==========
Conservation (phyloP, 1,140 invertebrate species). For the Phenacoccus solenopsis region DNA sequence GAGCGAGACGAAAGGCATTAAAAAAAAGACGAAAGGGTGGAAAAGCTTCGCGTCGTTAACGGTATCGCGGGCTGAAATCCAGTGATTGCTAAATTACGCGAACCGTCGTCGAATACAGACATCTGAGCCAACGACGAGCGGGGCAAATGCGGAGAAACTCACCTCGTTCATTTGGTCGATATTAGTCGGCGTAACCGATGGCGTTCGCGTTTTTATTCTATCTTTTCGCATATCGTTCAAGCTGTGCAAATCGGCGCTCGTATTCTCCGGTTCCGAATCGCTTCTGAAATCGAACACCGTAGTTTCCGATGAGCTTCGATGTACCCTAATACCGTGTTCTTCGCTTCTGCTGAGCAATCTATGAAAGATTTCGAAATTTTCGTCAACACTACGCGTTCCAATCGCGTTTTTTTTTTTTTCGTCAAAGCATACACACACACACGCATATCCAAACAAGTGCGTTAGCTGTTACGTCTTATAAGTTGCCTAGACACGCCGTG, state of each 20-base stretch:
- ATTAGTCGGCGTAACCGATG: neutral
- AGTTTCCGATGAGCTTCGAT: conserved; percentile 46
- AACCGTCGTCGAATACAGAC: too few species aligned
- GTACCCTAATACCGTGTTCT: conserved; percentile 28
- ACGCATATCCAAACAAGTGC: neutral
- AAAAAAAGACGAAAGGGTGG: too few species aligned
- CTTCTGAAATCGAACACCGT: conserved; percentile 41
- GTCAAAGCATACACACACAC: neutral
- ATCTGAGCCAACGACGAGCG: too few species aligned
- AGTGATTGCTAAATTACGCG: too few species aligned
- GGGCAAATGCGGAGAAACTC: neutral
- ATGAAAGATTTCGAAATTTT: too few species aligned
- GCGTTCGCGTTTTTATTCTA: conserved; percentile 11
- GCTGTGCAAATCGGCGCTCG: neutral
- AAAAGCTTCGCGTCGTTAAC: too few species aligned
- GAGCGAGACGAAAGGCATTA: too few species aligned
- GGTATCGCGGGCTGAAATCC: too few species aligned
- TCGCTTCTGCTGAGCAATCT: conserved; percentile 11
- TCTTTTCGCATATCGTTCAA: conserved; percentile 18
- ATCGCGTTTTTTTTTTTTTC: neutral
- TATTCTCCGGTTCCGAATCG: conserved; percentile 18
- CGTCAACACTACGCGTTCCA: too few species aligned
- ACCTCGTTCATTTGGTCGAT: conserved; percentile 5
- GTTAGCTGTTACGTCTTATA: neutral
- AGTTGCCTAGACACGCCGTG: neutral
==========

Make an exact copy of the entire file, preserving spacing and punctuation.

Conservation (phyloP, 1,140 invertebrate species). For the Phenacoccus solenopsis region DNA sequence GAGCGAGACGAAAGGCATTAAAAAAAAGACGAAAGGGTGGAAAAGCTTCGCGTCGTTAACGGTATCGCGGGCTGAAATCCAGTGATTGCTAAATTACGCGAACCGTCGTCGAATACAGACATCTGAGCCAACGACGAGCGGGGCAAATGCGGAGAAACTCACCTCGTTCATTTGGTCGATATTAGTCGGCGTAACCGATGGCGTTCGCGTTTTTATTCTATCTTTTCGCATATCGTTCAAGCTGTGCAAATCGGCGCTCGTATTCTCCGGTTCCGAATCGCTTCTGAAATCGAACACCGTAGTTTCCGATGAGCTTCGATGTACCCTAATACCGTGTTCTTCGCTTCTGCTGAGCAATCTATGAAAGATTTCGAAATTTTCGTCAACACTACGCGTTCCAATCGCGTTTTTTTTTTTTTCGTCAAAGCATACACACACACACGCATATCCAAACAAGTGCGTTAGCTGTTACGTCTTATAAGTTGCCTAGACACGCCGTG, state of each 20-base stretch:
- ATTAGTCGGCGTAACCGATG: neutral
- AGTTTCCGATGAGCTTCGAT: conserved; percentile 46
- AACCGTCGTCGAATACAGAC: too few species aligned
- GTACCCTAATACCGTGTTCT: conserved; percentile 28
- ACGCATATCCAAACAAGTGC: neutral
- AAAAAAAGACGAAAGGGTGG: too few species aligned
- CTTCTGAAATCGAACACCGT: conserved; percentile 41
- GTCAAAGCATACACACACAC: neutral
- ATCTGAGCCAACGACGAGCG: too few species aligned
- AGTGATTGCTAAATTACGCG: too few species aligned
- GGGCAAATGCGGAGAAACTC: neutral
- ATGAAAGATTTCGAAATTTT: too few species aligned
- GCGTTCGCGTTTTTATTCTA: conserved; percentile 11
- GCTGTGCAAATCGGCGCTCG: neutral
- AAAAGCTTCGCGTCGTTAAC: too few species aligned
- GAGCGAGACGAAAGGCATTA: too few species aligned
- GGTATCGCGGGCTGAAATCC: too few species aligned
- TCGCTTCTGCTGAGCAATCT: conserved; percentile 11
- TCTTTTCGCATATCGTTCAA: conserved; percentile 18
- ATCGCGTTTTTTTTTTTTTC: neutral
- TATTCTCCGGTTCCGAATCG: conserved; percentile 18
- CGTCAACACTACGCGTTCCA: too few species aligned
- ACCTCGTTCATTTGGTCGAT: conserved; percentile 5
- GTTAGCTGTTACGTCTTATA: neutral
- AGTTGCCTAGACACGCCGTG: neutral